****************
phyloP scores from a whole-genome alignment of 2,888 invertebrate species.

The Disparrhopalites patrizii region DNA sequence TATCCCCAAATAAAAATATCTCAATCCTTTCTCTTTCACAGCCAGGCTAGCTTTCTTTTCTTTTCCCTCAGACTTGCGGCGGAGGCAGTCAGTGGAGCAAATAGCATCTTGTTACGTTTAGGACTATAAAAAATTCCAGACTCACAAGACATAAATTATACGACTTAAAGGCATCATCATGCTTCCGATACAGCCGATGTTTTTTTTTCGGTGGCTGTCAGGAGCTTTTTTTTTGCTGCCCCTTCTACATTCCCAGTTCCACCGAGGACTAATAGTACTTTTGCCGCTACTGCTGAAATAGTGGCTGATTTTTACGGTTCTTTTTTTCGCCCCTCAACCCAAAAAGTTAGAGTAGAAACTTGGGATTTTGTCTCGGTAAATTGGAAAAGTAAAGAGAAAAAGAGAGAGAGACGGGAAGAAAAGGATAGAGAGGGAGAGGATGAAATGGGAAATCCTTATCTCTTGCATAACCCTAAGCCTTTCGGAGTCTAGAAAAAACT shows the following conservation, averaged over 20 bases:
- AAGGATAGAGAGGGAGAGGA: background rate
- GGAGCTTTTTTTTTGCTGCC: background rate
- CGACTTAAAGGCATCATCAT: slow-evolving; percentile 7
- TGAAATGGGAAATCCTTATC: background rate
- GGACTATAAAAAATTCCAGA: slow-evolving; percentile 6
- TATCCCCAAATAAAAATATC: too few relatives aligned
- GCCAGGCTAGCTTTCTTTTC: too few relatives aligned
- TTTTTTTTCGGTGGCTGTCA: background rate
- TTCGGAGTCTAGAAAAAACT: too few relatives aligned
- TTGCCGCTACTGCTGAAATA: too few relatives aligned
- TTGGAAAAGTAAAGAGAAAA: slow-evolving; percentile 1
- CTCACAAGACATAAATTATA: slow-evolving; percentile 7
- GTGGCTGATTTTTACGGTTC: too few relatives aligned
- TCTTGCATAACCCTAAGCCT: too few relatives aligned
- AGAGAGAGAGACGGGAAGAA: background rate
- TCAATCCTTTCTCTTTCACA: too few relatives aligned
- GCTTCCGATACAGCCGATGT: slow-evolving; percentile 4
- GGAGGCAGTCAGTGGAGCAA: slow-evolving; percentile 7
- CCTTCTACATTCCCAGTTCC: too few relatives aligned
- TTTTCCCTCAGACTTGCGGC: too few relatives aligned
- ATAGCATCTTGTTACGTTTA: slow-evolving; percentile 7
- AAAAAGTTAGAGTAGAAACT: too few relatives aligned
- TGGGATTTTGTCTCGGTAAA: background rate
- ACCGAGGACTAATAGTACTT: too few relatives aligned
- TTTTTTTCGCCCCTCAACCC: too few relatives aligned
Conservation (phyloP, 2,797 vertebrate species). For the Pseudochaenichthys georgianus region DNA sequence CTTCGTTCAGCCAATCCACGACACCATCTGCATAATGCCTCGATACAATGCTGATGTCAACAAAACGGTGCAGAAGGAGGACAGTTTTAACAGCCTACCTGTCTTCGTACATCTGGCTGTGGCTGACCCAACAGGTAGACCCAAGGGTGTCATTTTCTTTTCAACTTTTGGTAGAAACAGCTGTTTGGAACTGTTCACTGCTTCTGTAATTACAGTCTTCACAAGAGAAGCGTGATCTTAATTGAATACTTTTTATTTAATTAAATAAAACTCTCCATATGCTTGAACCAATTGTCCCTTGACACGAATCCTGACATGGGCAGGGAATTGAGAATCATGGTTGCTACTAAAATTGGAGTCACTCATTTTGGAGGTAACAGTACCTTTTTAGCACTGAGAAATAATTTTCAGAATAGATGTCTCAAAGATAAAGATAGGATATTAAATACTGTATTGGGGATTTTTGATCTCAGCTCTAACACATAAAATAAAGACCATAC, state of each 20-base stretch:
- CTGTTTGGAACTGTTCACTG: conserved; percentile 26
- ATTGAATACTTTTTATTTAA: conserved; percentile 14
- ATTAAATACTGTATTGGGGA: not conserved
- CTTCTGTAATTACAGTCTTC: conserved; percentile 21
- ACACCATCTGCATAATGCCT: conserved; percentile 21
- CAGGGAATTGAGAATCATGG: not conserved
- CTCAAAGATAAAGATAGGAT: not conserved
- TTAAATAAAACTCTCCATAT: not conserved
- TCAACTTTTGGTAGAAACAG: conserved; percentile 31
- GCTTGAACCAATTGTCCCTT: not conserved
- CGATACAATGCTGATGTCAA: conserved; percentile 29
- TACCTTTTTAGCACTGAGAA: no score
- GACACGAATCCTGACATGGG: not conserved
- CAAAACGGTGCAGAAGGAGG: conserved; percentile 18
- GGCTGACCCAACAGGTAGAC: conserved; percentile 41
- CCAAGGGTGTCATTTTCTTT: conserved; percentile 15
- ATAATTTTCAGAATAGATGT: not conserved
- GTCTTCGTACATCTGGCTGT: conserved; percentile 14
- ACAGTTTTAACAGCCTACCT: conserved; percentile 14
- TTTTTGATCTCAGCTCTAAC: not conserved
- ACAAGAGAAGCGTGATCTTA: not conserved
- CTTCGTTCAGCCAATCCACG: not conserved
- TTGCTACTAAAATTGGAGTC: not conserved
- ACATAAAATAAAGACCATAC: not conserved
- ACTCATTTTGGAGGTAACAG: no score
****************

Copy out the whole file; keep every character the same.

phyloP scores from a whole-genome alignment of 2,888 invertebrate species.

The Disparrhopalites patrizii region DNA sequence TATCCCCAAATAAAAATATCTCAATCCTTTCTCTTTCACAGCCAGGCTAGCTTTCTTTTCTTTTCCCTCAGACTTGCGGCGGAGGCAGTCAGTGGAGCAAATAGCATCTTGTTACGTTTAGGACTATAAAAAATTCCAGACTCACAAGACATAAATTATACGACTTAAAGGCATCATCATGCTTCCGATACAGCCGATGTTTTTTTTTCGGTGGCTGTCAGGAGCTTTTTTTTTGCTGCCCCTTCTACATTCCCAGTTCCACCGAGGACTAATAGTACTTTTGCCGCTACTGCTGAAATAGTGGCTGATTTTTACGGTTCTTTTTTTCGCCCCTCAACCCAAAAAGTTAGAGTAGAAACTTGGGATTTTGTCTCGGTAAATTGGAAAAGTAAAGAGAAAAAGAGAGAGAGACGGGAAGAAAAGGATAGAGAGGGAGAGGATGAAATGGGAAATCCTTATCTCTTGCATAACCCTAAGCCTTTCGGAGTCTAGAAAAAACT shows the following conservation, averaged over 20 bases:
- AAGGATAGAGAGGGAGAGGA: background rate
- GGAGCTTTTTTTTTGCTGCC: background rate
- CGACTTAAAGGCATCATCAT: slow-evolving; percentile 7
- TGAAATGGGAAATCCTTATC: background rate
- GGACTATAAAAAATTCCAGA: slow-evolving; percentile 6
- TATCCCCAAATAAAAATATC: too few relatives aligned
- GCCAGGCTAGCTTTCTTTTC: too few relatives aligned
- TTTTTTTTCGGTGGCTGTCA: background rate
- TTCGGAGTCTAGAAAAAACT: too few relatives aligned
- TTGCCGCTACTGCTGAAATA: too few relatives aligned
- TTGGAAAAGTAAAGAGAAAA: slow-evolving; percentile 1
- CTCACAAGACATAAATTATA: slow-evolving; percentile 7
- GTGGCTGATTTTTACGGTTC: too few relatives aligned
- TCTTGCATAACCCTAAGCCT: too few relatives aligned
- AGAGAGAGAGACGGGAAGAA: background rate
- TCAATCCTTTCTCTTTCACA: too few relatives aligned
- GCTTCCGATACAGCCGATGT: slow-evolving; percentile 4
- GGAGGCAGTCAGTGGAGCAA: slow-evolving; percentile 7
- CCTTCTACATTCCCAGTTCC: too few relatives aligned
- TTTTCCCTCAGACTTGCGGC: too few relatives aligned
- ATAGCATCTTGTTACGTTTA: slow-evolving; percentile 7
- AAAAAGTTAGAGTAGAAACT: too few relatives aligned
- TGGGATTTTGTCTCGGTAAA: background rate
- ACCGAGGACTAATAGTACTT: too few relatives aligned
- TTTTTTTCGCCCCTCAACCC: too few relatives aligned
Conservation (phyloP, 2,797 vertebrate species). For the Pseudochaenichthys georgianus region DNA sequence CTTCGTTCAGCCAATCCACGACACCATCTGCATAATGCCTCGATACAATGCTGATGTCAACAAAACGGTGCAGAAGGAGGACAGTTTTAACAGCCTACCTGTCTTCGTACATCTGGCTGTGGCTGACCCAACAGGTAGACCCAAGGGTGTCATTTTCTTTTCAACTTTTGGTAGAAACAGCTGTTTGGAACTGTTCACTGCTTCTGTAATTACAGTCTTCACAAGAGAAGCGTGATCTTAATTGAATACTTTTTATTTAATTAAATAAAACTCTCCATATGCTTGAACCAATTGTCCCTTGACACGAATCCTGACATGGGCAGGGAATTGAGAATCATGGTTGCTACTAAAATTGGAGTCACTCATTTTGGAGGTAACAGTACCTTTTTAGCACTGAGAAATAATTTTCAGAATAGATGTCTCAAAGATAAAGATAGGATATTAAATACTGTATTGGGGATTTTTGATCTCAGCTCTAACACATAAAATAAAGACCATAC, state of each 20-base stretch:
- CTGTTTGGAACTGTTCACTG: conserved; percentile 26
- ATTGAATACTTTTTATTTAA: conserved; percentile 14
- ATTAAATACTGTATTGGGGA: not conserved
- CTTCTGTAATTACAGTCTTC: conserved; percentile 21
- ACACCATCTGCATAATGCCT: conserved; percentile 21
- CAGGGAATTGAGAATCATGG: not conserved
- CTCAAAGATAAAGATAGGAT: not conserved
- TTAAATAAAACTCTCCATAT: not conserved
- TCAACTTTTGGTAGAAACAG: conserved; percentile 31
- GCTTGAACCAATTGTCCCTT: not conserved
- CGATACAATGCTGATGTCAA: conserved; percentile 29
- TACCTTTTTAGCACTGAGAA: no score
- GACACGAATCCTGACATGGG: not conserved
- CAAAACGGTGCAGAAGGAGG: conserved; percentile 18
- GGCTGACCCAACAGGTAGAC: conserved; percentile 41
- CCAAGGGTGTCATTTTCTTT: conserved; percentile 15
- ATAATTTTCAGAATAGATGT: not conserved
- GTCTTCGTACATCTGGCTGT: conserved; percentile 14
- ACAGTTTTAACAGCCTACCT: conserved; percentile 14
- TTTTTGATCTCAGCTCTAAC: not conserved
- ACAAGAGAAGCGTGATCTTA: not conserved
- CTTCGTTCAGCCAATCCACG: not conserved
- TTGCTACTAAAATTGGAGTC: not conserved
- ACATAAAATAAAGACCATAC: not conserved
- ACTCATTTTGGAGGTAACAG: no score